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Merriam-Webster just picked “surreal” as its word of the year for 2016, which is understandable if still woefully inadequate as a descriptor for a runaway freight train hauling a mile of raging dumpster fires jumping the tracks and incinerating a century’s worth of progress while the worst among us hoot and holler victoriously. It’s as if, upon seeing the Brexit vote, America responded: “Oh yeah? Hold my beer and watch this.” Coincidentally with the choice of surreal, if not in keeping with the hallucinatory horror of this fall, November saw the reissue of Salvador Dalí’s 1973 cookbook Les Dîners de Gala, which makes for an entertaining read and has the potential to inspire some neo-old school cooking.

While the book is copiously illustrated with Dalí’s trademark drawings and paintings of elongated, multi-limbed figures gripping cutlery and slicing off their own buttocks, the photos of the dishes (and some posed shots of Dalí at table) fall emphatically within the waning fashion of that era: stolidly arranged in concentric circles or pyramids, meat surrounded by tournéed vegetables, glossy, always on silver platters in baroque settings. It looks and feels very much like a museum piece: instructive and dated in equal measure.

While Surrealism arose as an absurdist response to the brutality of World War I melded with a fascination with Freud’s work on the unconscious, by the seventies it was old news, relegated to dorm room posters and derivative album covers. Even its successor, abstract expressionism, had already been overthrown by pop and minimalism and Surrealism even found itself lapped by its predecessor, Dada, whose trickster-in-chief Duchamp had sowed the seeds for postmodernism which were already sprouting by the time this book came out. Ironically, 1973 also coincides with the widespread emergence of nouvelle cuisine; Henri Gault published the Ten Commandments that codified the ethos and led to its rapid popularization. Far from cutting edge, the book reads more as a whimsically decadent nostalgia act: Escoffier on mescaline.  

Despite the classic Dalí faux-philosophical nonsense (“Dalinian Gastro-Esthetics”) in the introduction and the luridly overblown chapter titles—”Sodomized Dishes” (meats), “Deoxyribonucleic Atavism” (vegetables)—the recipes are mostly pretty straightforward and written clearly enough to be useful. While not overburdened by rigorous technique—they hew closer to the vagaries of much earlier examples, frequently using such metrics as “until done” or “enough”—the aesthetics of the images are resolutely in that Escoffier/Carème mold, an effect further enhanced by the somewhat garish color of the photographs (my version is an original; I can’t speak to the color quality in the reissue). It sort of feels right, though, given that Dalí’s technical skill as a painter was only ever a low-fi echo of Velázquez and Goya. And there are frequent, if grainy and monochromatic, reproductions of Bosch’s Garden of Earthly Delights, which is a nice shout-out to the king of proto-surrealists.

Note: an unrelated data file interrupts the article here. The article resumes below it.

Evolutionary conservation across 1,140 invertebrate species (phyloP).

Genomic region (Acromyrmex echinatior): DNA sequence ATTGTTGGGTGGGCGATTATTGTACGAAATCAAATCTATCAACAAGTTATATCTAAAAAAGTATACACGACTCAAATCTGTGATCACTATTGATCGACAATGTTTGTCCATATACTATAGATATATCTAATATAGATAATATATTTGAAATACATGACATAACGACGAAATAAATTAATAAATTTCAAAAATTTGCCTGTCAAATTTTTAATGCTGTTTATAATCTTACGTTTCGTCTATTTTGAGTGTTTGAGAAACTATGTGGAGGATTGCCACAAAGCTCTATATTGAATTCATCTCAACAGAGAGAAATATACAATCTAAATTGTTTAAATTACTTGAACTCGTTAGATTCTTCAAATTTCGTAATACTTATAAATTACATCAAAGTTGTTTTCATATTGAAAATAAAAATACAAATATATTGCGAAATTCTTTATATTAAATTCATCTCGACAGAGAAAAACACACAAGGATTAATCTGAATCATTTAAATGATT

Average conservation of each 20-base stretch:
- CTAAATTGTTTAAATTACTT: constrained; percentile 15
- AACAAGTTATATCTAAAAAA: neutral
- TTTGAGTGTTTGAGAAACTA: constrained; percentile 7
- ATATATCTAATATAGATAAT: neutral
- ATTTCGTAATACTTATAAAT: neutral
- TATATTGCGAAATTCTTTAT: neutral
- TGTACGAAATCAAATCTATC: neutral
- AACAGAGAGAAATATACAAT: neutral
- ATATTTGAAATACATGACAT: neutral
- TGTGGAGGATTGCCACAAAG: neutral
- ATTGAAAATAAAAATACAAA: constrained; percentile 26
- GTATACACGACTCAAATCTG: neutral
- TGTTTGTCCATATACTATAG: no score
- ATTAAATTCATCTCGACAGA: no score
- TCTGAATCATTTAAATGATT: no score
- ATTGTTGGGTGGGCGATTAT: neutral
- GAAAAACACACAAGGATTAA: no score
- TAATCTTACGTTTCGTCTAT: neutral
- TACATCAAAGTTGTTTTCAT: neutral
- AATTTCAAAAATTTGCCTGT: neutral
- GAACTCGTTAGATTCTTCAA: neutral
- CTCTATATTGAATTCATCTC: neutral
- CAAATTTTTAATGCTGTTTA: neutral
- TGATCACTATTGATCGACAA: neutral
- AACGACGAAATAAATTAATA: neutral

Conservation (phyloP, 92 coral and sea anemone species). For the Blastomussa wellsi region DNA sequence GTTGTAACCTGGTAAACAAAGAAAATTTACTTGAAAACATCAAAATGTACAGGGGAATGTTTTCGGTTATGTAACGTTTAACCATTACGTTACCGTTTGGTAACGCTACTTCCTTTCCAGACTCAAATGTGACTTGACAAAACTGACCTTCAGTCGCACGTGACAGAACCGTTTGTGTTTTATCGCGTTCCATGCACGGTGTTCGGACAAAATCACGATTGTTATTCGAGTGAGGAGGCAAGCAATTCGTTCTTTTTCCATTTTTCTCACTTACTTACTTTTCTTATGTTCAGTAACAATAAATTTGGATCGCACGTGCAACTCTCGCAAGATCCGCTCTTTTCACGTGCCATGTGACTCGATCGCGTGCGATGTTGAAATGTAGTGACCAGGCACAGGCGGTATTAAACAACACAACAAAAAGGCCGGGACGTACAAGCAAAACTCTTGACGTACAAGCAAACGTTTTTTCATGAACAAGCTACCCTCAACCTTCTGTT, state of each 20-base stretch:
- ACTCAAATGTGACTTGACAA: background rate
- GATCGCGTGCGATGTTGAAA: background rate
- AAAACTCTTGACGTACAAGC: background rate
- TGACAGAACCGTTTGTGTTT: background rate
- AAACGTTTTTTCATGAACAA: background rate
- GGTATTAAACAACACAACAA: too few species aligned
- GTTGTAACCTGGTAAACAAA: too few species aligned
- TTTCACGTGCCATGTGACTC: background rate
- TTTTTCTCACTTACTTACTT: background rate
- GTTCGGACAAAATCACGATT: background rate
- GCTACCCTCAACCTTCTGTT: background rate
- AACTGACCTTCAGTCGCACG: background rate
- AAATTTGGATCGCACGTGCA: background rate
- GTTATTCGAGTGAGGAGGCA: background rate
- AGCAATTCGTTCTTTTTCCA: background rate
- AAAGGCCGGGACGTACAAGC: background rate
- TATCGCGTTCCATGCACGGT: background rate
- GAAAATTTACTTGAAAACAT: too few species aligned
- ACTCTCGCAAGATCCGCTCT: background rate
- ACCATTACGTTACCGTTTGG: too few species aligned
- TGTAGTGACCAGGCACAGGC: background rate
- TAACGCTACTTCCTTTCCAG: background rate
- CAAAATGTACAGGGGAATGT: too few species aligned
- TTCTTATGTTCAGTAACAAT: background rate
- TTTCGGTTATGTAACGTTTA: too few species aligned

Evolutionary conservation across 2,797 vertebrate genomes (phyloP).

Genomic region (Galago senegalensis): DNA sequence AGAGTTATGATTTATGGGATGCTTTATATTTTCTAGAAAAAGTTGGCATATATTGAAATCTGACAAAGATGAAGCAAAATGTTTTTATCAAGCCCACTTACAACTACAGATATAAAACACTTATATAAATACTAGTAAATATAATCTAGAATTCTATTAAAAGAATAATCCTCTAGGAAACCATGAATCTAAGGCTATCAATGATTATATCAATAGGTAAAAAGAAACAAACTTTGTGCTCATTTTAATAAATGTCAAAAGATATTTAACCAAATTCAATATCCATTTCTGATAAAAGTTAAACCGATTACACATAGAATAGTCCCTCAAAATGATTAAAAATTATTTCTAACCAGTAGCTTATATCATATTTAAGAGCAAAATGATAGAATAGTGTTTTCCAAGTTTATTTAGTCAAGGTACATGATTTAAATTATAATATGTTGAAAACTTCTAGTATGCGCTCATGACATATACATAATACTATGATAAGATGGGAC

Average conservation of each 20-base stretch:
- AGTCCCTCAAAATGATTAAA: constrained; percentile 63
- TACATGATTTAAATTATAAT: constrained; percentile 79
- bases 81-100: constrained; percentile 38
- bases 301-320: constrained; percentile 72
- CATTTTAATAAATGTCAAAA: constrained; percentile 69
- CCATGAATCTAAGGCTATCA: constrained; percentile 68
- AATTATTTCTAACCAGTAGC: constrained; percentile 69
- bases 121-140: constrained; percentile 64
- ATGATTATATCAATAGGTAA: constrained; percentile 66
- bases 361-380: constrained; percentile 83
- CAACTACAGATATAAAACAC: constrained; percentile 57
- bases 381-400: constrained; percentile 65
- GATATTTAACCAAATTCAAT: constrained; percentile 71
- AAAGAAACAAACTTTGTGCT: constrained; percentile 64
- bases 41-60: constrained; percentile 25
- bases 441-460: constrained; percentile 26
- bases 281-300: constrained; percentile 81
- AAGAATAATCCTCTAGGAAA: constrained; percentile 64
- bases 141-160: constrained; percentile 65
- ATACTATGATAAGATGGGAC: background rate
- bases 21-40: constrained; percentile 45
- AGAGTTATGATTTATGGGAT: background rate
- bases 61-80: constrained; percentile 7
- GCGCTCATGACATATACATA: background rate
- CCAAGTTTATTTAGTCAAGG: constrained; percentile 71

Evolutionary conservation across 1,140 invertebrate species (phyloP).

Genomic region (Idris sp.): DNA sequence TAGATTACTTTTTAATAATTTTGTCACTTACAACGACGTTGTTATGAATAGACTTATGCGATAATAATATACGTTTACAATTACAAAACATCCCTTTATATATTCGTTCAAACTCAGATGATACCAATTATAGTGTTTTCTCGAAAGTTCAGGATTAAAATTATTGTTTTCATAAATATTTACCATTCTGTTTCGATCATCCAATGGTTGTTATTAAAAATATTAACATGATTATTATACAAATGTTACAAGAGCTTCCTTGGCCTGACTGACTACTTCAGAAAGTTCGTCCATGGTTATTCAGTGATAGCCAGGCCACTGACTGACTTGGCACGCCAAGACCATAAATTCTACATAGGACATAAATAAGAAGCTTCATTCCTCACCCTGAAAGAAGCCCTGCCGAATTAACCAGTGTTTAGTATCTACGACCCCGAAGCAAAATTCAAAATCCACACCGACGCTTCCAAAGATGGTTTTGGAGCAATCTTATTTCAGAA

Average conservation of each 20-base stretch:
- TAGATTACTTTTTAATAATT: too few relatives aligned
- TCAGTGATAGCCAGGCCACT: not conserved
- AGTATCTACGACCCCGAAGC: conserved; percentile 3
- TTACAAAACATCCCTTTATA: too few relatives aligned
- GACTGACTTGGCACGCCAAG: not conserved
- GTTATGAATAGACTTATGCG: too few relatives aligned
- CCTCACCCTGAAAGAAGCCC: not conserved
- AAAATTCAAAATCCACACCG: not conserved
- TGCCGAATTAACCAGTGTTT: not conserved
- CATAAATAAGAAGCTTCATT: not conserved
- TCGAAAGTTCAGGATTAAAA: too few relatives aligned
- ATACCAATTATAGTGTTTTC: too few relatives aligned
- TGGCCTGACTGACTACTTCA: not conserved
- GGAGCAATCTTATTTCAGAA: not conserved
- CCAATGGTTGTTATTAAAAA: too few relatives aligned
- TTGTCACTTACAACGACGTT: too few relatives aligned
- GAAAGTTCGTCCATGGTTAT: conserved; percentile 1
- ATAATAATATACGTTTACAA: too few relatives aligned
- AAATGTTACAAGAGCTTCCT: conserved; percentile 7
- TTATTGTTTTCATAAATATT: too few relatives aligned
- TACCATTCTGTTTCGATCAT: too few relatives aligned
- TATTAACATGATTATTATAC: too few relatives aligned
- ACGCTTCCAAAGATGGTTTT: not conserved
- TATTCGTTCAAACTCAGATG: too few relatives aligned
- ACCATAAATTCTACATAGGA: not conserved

The chapter on aphrodisiacs is aptly titled “Les je mange GALA.” Any cookbook should be praised for advocating, however obliquely, the eating of pussy (not, it must be emphasized, the unwelcome grabbing thereof, but the reverent lingual ministrations of a giving partner) especially since so many paragons of flavor—oysters, Hermitage, panna cotta with balsamic vinegar—cannot be accurately described without reference to same. But while Dalí and Gala threw what were by all accounts bacchanalian dinner parties, and notwithstanding the psychedelically carnal illustrations, the recipes remain firmly rooted in tradition. And many of the photos are remarkably ugly. (Buñuel has aged much better than Dalí.) But there are some fetching collages—he would have enjoyed photoshop—and interesting layouts, and a compelling preserved-in-amber vibe about the whole thing.

Aesthetically, surrealism may not be your cup of fur, but where else can you find a book that offers recipes for “Tripe of yesteryear”, Stew loaf”, and Grilled lamb’s head” in the space of two pages? There’s a refreshingly old world nose-to-tail imagination at work in this book, and a playful willingness to mess around with pretty much any ingredient. While there may not be a dish called “Lark’s Tongues in Aspic” (which album also came out in 1973), there are larks, and tongue, and aspic to be found. This book was decades ahead of its time as far as ballsy, personality-driven, cookbooks-as-art-books go, and it’s an entertaining diversion—which heaven knows we can all use right about now.

It’s too bad that Dalí didn’t make it to this century, when a cuisine largely fuelled by virtuosic Catalán imagination (and made possible by state-of-the-art hydrocolloids) emerged that truly realized Dalí’s obsessions with textural transformation, polymorphous allusion, and sensual gratification. In the perfect bit of concluding irony, the Dalí house/museum sits just a few clicks up the coast from Roses, home to Ferran Adria’s El Bulli.